The data information credit service would work very much like a credit card.  Every piece of consumer data would be confidential and held 'in quarantine'.  Just like payment with a credit card, the information would be applied as and when it was needed only through very carefully controlled channels.  All the retailer would get to retain about the consumer is what is agreed with that individual.

The argument in favour of this system is a strong one.  For a start it's system that pays for itself: there would be no rewards offered that are not covered by the savings obtained, and it enables brands to make a significant dent in the ecological damage that is being done by the fashion industry.  It puts the consumer in control of the data – and, if anyone is to make money out of her information, it is only fair it is the owner – and provider – of that material.  It incentivises the customer to give the kind of data that is so desperately needed (and which is not as yet forthcoming in sufficient quantity and quality).  And it also encourages individuals in the population to take responsibility for their own carbon footprint, by making them aware of their history of returns.

Information is valuable and it belongs to the consumer.  Accurate, up-to-date data is desperately needed by the fashion industry.  A system where the customer is paid fairly for their participation is equitable and beneficial to all.


Free postage – the big, bad idea dogging fashion e-commerce?

Free postage – fashion's big, bad idea

This is a copy of an article written for WhichPLM.

In today's guest post Emma Hayes, womenswear customer fit expert and founder of At Last, shines a light into the hole we seem to have created for ourselves with free postage. Emma has worked in retail for over three decades, with a specific focus on womenswear and lingerie, and is fascinated by bodyshape diversity.



On the face of it, the offer of free postage (and particularly of free returns) on e-commerce fashion has got to be a win-win service.  Consumers are given the freedom to purchase their choice of apparel without too much worry about what they are getting themselves into, meaning that the retailer benefits from a quick and easy sale. This is particularly helpful for online retail, as it relies on the customer buying items based on trust.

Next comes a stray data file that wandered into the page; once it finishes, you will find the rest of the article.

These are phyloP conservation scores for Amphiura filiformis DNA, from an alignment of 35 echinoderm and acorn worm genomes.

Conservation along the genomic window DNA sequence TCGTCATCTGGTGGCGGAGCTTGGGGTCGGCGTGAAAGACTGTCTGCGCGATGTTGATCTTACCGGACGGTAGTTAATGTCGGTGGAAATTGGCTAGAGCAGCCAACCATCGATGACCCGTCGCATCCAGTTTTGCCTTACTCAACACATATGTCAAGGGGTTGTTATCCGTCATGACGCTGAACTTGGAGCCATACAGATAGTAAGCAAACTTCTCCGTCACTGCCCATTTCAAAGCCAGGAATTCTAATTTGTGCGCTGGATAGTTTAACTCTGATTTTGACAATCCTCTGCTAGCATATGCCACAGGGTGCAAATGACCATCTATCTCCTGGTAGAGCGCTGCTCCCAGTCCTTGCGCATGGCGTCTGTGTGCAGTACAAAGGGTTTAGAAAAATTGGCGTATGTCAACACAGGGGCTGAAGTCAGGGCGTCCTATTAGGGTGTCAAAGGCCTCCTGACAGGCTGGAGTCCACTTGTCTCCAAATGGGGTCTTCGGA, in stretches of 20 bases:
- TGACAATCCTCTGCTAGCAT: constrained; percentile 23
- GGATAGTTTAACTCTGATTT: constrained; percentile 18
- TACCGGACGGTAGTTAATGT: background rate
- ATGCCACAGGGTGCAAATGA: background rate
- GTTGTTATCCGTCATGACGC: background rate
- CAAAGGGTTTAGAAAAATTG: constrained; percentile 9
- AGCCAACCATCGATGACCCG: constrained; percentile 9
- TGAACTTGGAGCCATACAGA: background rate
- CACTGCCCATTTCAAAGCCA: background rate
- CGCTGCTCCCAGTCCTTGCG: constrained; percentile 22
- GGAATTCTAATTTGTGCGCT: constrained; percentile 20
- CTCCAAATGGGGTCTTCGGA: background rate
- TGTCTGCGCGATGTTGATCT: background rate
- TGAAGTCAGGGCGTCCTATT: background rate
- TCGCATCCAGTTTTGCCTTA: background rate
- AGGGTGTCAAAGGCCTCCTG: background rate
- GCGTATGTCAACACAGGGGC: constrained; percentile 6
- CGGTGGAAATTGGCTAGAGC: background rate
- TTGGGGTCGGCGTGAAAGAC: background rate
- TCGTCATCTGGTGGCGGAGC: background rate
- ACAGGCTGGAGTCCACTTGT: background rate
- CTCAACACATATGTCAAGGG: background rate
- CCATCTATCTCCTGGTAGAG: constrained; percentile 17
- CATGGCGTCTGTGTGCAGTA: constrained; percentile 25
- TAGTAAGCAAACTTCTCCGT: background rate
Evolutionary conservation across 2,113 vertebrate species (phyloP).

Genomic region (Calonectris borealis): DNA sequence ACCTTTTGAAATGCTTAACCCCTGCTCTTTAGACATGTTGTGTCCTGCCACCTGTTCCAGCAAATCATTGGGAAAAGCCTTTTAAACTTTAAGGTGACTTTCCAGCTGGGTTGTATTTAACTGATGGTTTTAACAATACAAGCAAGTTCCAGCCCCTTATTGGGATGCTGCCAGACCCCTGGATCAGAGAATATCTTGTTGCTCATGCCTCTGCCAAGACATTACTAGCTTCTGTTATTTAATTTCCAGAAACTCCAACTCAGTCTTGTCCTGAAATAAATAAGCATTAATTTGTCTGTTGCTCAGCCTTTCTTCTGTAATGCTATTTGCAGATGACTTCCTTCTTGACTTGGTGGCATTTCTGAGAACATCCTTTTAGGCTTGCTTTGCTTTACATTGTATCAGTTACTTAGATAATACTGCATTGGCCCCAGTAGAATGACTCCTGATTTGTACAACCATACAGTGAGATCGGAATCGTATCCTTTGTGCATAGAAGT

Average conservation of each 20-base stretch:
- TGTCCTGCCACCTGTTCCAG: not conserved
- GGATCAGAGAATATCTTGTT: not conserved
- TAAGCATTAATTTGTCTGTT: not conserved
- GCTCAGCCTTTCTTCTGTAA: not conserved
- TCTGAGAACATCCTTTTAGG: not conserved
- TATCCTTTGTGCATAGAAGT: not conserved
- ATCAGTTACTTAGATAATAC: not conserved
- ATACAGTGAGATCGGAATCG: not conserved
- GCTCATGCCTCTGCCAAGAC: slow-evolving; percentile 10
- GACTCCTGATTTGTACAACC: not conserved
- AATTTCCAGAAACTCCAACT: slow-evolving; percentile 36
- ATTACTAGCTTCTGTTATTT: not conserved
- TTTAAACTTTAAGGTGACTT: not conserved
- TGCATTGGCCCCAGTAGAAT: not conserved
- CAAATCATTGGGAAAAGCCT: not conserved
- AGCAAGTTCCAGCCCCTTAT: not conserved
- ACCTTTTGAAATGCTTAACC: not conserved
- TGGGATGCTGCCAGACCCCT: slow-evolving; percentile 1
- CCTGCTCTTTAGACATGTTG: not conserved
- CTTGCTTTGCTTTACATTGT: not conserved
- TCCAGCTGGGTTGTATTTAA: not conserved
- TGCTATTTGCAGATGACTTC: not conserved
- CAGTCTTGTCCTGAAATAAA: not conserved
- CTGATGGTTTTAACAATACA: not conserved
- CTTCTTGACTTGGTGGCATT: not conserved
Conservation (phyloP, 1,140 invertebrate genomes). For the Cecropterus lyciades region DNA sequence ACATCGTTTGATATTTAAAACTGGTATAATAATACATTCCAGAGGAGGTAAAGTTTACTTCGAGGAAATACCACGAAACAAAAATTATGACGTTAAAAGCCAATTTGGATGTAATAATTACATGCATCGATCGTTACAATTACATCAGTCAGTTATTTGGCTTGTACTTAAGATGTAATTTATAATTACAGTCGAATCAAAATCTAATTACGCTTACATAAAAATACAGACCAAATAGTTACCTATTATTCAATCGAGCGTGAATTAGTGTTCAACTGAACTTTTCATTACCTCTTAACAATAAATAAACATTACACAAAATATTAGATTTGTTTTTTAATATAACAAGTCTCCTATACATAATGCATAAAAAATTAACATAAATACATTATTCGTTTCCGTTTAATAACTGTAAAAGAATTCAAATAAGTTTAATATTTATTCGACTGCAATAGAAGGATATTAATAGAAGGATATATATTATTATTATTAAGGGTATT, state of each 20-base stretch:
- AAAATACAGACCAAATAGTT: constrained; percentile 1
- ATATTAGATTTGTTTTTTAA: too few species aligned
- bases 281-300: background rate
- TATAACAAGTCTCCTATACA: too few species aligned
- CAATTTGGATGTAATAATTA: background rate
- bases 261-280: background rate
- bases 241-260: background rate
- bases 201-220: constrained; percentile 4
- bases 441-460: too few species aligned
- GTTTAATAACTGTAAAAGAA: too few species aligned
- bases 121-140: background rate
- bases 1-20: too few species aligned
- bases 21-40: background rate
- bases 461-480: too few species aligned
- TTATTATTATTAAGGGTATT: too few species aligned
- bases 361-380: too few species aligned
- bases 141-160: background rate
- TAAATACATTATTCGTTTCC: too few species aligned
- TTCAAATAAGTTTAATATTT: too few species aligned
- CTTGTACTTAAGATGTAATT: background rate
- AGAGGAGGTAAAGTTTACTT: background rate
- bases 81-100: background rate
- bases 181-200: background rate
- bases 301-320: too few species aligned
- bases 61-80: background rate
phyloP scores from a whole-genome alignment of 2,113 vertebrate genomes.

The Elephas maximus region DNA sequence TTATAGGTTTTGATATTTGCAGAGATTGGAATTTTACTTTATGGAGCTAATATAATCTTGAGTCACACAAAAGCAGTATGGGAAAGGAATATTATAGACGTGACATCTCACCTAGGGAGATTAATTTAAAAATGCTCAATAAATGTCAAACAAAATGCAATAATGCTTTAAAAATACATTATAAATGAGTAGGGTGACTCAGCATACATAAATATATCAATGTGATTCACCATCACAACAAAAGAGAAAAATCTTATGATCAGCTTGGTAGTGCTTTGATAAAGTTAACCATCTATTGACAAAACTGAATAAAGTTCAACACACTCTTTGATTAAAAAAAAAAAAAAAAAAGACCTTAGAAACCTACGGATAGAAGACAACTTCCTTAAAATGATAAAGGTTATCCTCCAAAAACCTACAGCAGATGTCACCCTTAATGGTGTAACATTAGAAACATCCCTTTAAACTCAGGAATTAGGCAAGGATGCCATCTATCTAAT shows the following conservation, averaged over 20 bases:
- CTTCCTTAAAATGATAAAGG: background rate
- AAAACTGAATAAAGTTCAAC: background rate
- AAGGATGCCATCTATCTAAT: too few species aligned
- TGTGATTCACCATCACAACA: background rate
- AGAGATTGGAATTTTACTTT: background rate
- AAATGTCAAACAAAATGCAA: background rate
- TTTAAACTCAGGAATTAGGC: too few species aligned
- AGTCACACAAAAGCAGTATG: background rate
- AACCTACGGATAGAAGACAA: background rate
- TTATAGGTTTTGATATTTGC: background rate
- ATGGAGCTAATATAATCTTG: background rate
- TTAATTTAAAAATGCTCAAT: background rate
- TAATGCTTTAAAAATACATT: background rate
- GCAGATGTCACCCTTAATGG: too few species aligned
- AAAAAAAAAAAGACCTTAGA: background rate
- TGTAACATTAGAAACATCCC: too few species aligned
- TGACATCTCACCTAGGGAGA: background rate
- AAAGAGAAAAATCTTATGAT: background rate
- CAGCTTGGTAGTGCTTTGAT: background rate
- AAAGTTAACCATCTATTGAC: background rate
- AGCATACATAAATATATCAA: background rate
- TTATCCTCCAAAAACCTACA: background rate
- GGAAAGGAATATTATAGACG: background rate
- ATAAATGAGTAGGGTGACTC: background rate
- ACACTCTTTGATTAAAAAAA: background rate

Yet arguably, for customers, 'free' postage has led to increased costs, disappointing fit, frustration, time wastage, and harm to the environment.  And for the retailer damaged margins, havoc caused to the inventory, and stunted innovation.  Free postage has become a trap from which many brands cannot break free without risking market share.  It is right up there with the 'free plastic carrier bag' as one of retail's big, bad ideas.

Free postage is allowing consumers to buy product that is likely to be returned, with no apparent financial penalty, contributing to a situation where retailers are battling a huge and ever-growing returns problem.  Statista, for instance, estimates that in the US alone, returns costs will amount to $550 billion by 2020 – that's 75.2% more than in 2018.  If we allow this to happen that would be a lot of money draining out of any industry – and, of course, it all has to come from somewhere.  Once a brand has cut its margins down to the bone, the slack is taken up by the consumer.  So much for it being free!

One well-acknowledged downside of free postage – and a favourite journalistic obsession – is returns caused by customers abusing the system, either by buying items always doomed to be returned (caused by chronic dithering or 'buyers' remorse'), or worse, wearing and returning apparel: so-called 'wardrobing'.  Some people may indeed be overly click-happy, and it's also clear that there is a problem with individuals who use their retailer's website as if it were their personal wardrobe, wearing and then returning stock – all for free.  Retailers are beginning to grasp the nettle to deter this expensive behaviour; ASOS, for example, has recently caused a ripple in the news cycle by sending out an email to its customers warning: "If we notice an unusual pattern of returns activity: e.g. we suspect someone is actually wearing their purchases and then returning them or ordering and returning loads... then we might have to deactivate the account."

And ASOS is not alone: research from Barclaycard has revealed that 20% of retailers said they had made their returns policies more stringent in the past 12 months, with a further 19% of retailers saying they plan to do so in the next year.

That free deliveries encourage this kind of detrimental customer behaviour (which, by the way, pre-dates the internet, when bricks and mortar stores were not immune from what is – and always has been – an irritating minority activity) is undeniable, but whether punishing it actually makes a statistically significant impact on the overall level of returns is a moot point.  One would have to be convinced that it is rife.  Most likely, the real cause of most failed sales is not widespread and overwhelming consumer culpability, negligence or ineptitude; it's more likely to be an endemic industry problem: about 70% of all returns are actually reported as an issue with fit, and such a high statistic speaks for itself.